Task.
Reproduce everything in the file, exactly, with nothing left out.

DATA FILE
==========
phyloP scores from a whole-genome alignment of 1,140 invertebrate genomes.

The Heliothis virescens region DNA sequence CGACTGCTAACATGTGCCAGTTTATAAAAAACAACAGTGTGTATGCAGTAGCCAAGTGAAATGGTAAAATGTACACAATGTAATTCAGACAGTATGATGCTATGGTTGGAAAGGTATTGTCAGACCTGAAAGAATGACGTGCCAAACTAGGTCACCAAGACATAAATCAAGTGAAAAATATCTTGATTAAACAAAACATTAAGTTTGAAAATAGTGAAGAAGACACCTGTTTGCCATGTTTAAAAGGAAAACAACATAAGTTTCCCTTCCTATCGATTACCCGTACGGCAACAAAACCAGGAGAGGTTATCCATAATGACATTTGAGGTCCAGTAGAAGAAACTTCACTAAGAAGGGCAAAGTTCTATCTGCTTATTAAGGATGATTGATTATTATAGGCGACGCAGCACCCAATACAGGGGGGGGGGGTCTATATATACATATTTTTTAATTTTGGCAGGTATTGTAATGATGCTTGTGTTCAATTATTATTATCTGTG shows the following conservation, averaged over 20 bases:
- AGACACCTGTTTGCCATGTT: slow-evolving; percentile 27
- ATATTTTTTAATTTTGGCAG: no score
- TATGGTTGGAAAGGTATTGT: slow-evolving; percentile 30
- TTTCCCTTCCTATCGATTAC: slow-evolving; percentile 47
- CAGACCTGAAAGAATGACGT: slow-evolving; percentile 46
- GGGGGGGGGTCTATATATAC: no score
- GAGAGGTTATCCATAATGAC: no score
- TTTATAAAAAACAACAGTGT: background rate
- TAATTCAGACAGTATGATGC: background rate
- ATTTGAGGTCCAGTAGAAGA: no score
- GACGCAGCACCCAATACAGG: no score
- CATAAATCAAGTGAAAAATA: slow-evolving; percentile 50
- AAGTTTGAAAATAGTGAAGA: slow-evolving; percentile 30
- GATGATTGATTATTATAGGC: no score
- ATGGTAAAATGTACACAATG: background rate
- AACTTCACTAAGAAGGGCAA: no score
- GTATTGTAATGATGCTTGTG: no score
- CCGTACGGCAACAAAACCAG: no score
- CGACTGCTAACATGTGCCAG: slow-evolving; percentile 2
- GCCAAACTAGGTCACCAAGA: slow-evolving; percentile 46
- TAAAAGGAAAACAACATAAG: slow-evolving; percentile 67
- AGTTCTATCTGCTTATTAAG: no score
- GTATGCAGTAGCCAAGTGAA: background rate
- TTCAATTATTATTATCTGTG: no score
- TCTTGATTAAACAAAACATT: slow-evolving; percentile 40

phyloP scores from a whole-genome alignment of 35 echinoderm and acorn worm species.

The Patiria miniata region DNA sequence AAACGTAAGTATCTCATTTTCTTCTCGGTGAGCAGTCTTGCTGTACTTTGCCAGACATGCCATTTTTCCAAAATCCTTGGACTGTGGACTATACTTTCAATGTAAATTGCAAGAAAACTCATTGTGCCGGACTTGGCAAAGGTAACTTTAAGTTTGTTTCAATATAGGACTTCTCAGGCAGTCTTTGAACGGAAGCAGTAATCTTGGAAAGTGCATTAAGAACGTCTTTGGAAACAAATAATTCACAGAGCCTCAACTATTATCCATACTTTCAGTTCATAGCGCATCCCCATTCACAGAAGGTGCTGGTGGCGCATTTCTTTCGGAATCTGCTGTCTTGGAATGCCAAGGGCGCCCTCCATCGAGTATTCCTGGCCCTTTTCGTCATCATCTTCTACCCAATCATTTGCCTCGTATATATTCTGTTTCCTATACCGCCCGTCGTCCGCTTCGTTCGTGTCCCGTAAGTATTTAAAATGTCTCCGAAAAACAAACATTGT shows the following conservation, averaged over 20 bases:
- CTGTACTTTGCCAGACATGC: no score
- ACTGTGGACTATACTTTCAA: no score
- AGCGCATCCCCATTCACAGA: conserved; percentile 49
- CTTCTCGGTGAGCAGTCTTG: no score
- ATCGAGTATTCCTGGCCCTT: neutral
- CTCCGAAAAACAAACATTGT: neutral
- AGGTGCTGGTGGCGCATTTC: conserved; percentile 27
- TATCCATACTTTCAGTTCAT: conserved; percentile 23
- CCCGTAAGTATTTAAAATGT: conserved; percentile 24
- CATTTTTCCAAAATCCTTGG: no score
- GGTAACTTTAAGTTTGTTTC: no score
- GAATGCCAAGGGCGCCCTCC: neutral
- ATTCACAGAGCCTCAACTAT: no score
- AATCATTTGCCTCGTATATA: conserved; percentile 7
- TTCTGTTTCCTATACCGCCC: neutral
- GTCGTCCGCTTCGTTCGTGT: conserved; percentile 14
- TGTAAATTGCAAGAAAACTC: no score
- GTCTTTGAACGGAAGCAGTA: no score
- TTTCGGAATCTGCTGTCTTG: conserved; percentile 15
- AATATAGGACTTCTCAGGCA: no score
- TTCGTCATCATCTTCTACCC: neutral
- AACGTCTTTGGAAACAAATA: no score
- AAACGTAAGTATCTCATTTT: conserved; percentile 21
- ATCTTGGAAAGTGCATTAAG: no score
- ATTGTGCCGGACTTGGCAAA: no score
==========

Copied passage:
phyloP scores from a whole-genome alignment of 1,140 invertebrate genomes.

The Heliothis virescens region DNA sequence CGACTGCTAACATGTGCCAGTTTATAAAAAACAACAGTGTGTATGCAGTAGCCAAGTGAAATGGTAAAATGTACACAATGTAATTCAGACAGTATGATGCTATGGTTGGAAAGGTATTGTCAGACCTGAAAGAATGACGTGCCAAACTAGGTCACCAAGACATAAATCAAGTGAAAAATATCTTGATTAAACAAAACATTAAGTTTGAAAATAGTGAAGAAGACACCTGTTTGCCATGTTTAAAAGGAAAACAACATAAGTTTCCCTTCCTATCGATTACCCGTACGGCAACAAAACCAGGAGAGGTTATCCATAATGACATTTGAGGTCCAGTAGAAGAAACTTCACTAAGAAGGGCAAAGTTCTATCTGCTTATTAAGGATGATTGATTATTATAGGCGACGCAGCACCCAATACAGGGGGGGGGGGTCTATATATACATATTTTTTAATTTTGGCAGGTATTGTAATGATGCTTGTGTTCAATTATTATTATCTGTG shows the following conservation, averaged over 20 bases:
- AGACACCTGTTTGCCATGTT: slow-evolving; percentile 27
- ATATTTTTTAATTTTGGCAG: no score
- TATGGTTGGAAAGGTATTGT: slow-evolving; percentile 30
- TTTCCCTTCCTATCGATTAC: slow-evolving; percentile 47
- CAGACCTGAAAGAATGACGT: slow-evolving; percentile 46
- GGGGGGGGGTCTATATATAC: no score
- GAGAGGTTATCCATAATGAC: no score
- TTTATAAAAAACAACAGTGT: background rate
- TAATTCAGACAGTATGATGC: background rate
- ATTTGAGGTCCAGTAGAAGA: no score
- GACGCAGCACCCAATACAGG: no score
- CATAAATCAAGTGAAAAATA: slow-evolving; percentile 50
- AAGTTTGAAAATAGTGAAGA: slow-evolving; percentile 30
- GATGATTGATTATTATAGGC: no score
- ATGGTAAAATGTACACAATG: background rate
- AACTTCACTAAGAAGGGCAA: no score
- GTATTGTAATGATGCTTGTG: no score
- CCGTACGGCAACAAAACCAG: no score
- CGACTGCTAACATGTGCCAG: slow-evolving; percentile 2
- GCCAAACTAGGTCACCAAGA: slow-evolving; percentile 46
- TAAAAGGAAAACAACATAAG: slow-evolving; percentile 67
- AGTTCTATCTGCTTATTAAG: no score
- GTATGCAGTAGCCAAGTGAA: background rate
- TTCAATTATTATTATCTGTG: no score
- TCTTGATTAAACAAAACATT: slow-evolving; percentile 40

phyloP scores from a whole-genome alignment of 35 echinoderm and acorn worm species.

The Patiria miniata region DNA sequence AAACGTAAGTATCTCATTTTCTTCTCGGTGAGCAGTCTTGCTGTACTTTGCCAGACATGCCATTTTTCCAAAATCCTTGGACTGTGGACTATACTTTCAATGTAAATTGCAAGAAAACTCATTGTGCCGGACTTGGCAAAGGTAACTTTAAGTTTGTTTCAATATAGGACTTCTCAGGCAGTCTTTGAACGGAAGCAGTAATCTTGGAAAGTGCATTAAGAACGTCTTTGGAAACAAATAATTCACAGAGCCTCAACTATTATCCATACTTTCAGTTCATAGCGCATCCCCATTCACAGAAGGTGCTGGTGGCGCATTTCTTTCGGAATCTGCTGTCTTGGAATGCCAAGGGCGCCCTCCATCGAGTATTCCTGGCCCTTTTCGTCATCATCTTCTACCCAATCATTTGCCTCGTATATATTCTGTTTCCTATACCGCCCGTCGTCCGCTTCGTTCGTGTCCCGTAAGTATTTAAAATGTCTCCGAAAAACAAACATTGT shows the following conservation, averaged over 20 bases:
- CTGTACTTTGCCAGACATGC: no score
- ACTGTGGACTATACTTTCAA: no score
- AGCGCATCCCCATTCACAGA: conserved; percentile 49
- CTTCTCGGTGAGCAGTCTTG: no score
- ATCGAGTATTCCTGGCCCTT: neutral
- CTCCGAAAAACAAACATTGT: neutral
- AGGTGCTGGTGGCGCATTTC: conserved; percentile 27
- TATCCATACTTTCAGTTCAT: conserved; percentile 23
- CCCGTAAGTATTTAAAATGT: conserved; percentile 24
- CATTTTTCCAAAATCCTTGG: no score
- GGTAACTTTAAGTTTGTTTC: no score
- GAATGCCAAGGGCGCCCTCC: neutral
- ATTCACAGAGCCTCAACTAT: no score
- AATCATTTGCCTCGTATATA: conserved; percentile 7
- TTCTGTTTCCTATACCGCCC: neutral
- GTCGTCCGCTTCGTTCGTGT: conserved; percentile 14
- TGTAAATTGCAAGAAAACTC: no score
- GTCTTTGAACGGAAGCAGTA: no score
- TTTCGGAATCTGCTGTCTTG: conserved; percentile 15
- AATATAGGACTTCTCAGGCA: no score
- TTCGTCATCATCTTCTACCC: neutral
- AACGTCTTTGGAAACAAATA: no score
- AAACGTAAGTATCTCATTTT: conserved; percentile 21
- ATCTTGGAAAGTGCATTAAG: no score
- ATTGTGCCGGACTTGGCAAA: no score